[i] Nathalie Clayer and Eric Germain, ed. Islam in Inter-War Europe (London: Hurst & Company, 2008).

[ii] Remco Raben, ‘A New Dutch Imperial History? Perambulations in a prospective field’, Bijdragen en Mededelingen betreffende de Geschiedenis der Nederlanden, 128, no. 1 (2013): 5-30.

[iii] With some notable exceptions such as: Frances Gouda, Dutch Culture Overseas: Colonial Practice in the Netherlands Indies, 1900-1942, (Amsterdam 1995); Gloria Wekker, White Innocence: Paradoxes of Colonialism and Race, (Durham and London: Duke University Press, 2016).

[iv] James C. Kennedy and Markha Valenta, ‘Religious Pluralism and the Dutch State: Reflections on the Future of Article 23’, in Geloven in Het Publieke Domein. Verkenningen Van Een Dubbele Transformatie, ed. W. B. H. J. Van de Donk and others (Amsterdam: Amsterdam University Press, 2006), 337-353.

[v] Frans Wijsen, ‘Indonesian Muslim or World Citizen? Religious Identity in the Dutch Integration Discourse’, in Making Religion. Theory and Practice in the Discursive Study of Religion, ed. Frans Wijsen and Kocku von Stuckrad (Leiden: Brill, 2016), 225-238.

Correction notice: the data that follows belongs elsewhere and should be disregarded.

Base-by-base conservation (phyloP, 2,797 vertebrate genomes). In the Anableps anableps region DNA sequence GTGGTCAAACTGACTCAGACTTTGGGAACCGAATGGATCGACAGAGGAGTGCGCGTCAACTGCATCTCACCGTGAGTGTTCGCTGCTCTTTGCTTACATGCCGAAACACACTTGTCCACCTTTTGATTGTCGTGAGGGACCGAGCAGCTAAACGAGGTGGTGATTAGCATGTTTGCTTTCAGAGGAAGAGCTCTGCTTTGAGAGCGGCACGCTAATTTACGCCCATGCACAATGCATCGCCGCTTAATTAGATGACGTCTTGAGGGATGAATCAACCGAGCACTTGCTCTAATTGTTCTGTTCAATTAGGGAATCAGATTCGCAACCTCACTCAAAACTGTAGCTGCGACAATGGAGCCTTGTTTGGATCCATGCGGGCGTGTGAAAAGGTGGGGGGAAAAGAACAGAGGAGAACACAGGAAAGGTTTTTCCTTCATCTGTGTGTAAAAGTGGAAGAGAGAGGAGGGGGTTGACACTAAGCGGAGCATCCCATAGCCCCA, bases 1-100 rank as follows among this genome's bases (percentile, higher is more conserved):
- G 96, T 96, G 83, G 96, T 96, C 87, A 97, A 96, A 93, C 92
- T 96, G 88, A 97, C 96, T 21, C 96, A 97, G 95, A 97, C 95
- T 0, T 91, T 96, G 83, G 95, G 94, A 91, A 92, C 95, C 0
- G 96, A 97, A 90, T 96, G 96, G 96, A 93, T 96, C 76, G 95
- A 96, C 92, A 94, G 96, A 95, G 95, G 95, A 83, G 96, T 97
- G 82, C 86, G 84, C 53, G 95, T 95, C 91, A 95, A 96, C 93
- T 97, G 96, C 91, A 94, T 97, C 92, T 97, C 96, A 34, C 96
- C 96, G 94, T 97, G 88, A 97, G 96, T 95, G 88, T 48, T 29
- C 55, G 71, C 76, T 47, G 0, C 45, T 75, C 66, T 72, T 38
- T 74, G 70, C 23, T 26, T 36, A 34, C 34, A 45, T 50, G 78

[vi] Ibid., 228-229.

[vii] Ann Stoler, ‘Making Empire Respectable: The Politics of Race and Sexual Morality in 20th-Century Colonial Cultures’, American Ethnologist 16, no. 4 (1989): 634-660.

[viii] Kris Alexanderson, ‘“A Dark State of Affairs”: Hajj Networks, Pan-Islamism, and Dutch Colonial Surveillance during the Interwar Period’, Journal of Social History 47, no. 4 (2014): 1021-1041.                     The information on the regulation of the hajj by the Dutch rulers is taken from this article unless mentioned otherwise.

[ix] Klaas Stutje, ‘Indonesian Islam in Interwar Europe: Muslim Organizations in the Netherlands and Beyond’, in Muslims in Interwar Europe: A Transcultural Historical Perspective, ed. Bekim Agai, Umar Ryad and Mehdi Sajid (Leiden: Brill publishers, 2015), 125-150.

[x] Umar Ryad, ’Among the Believers in the Land of the Colonizer: Mohammed Ali Van Beetem’s Role among the Indonesian Community in the Netherlands in the Interwar Period’, Journal of Religion in Europe 5, no. 2 (2012): 273-310.

[xi] Ibid.

[xii] Ibid., 136.

[xiii] Benedict Anderson, (1966). ‘The Language of Indonesian Politics’, Indonesia, 1, p. 98, quoted in: Ann Stoler, ‘Perceptions of Protest: Defining the Dangerous in Colonial Sumatra’, American Ethnologist 12, no. 4 (1985): 644.

[xiv] Ibid.

[xv] Christiaan Snouck Hurgronje, Nederland en de Islâm: vier voordrachten, gehouden in de Nederlandsch-Indische Bestuursacademie (Leiden: Brill, 1911); Harry J. Benda, The Crescent and the Rising Sun (The Hague: Van Hoeve, 1958).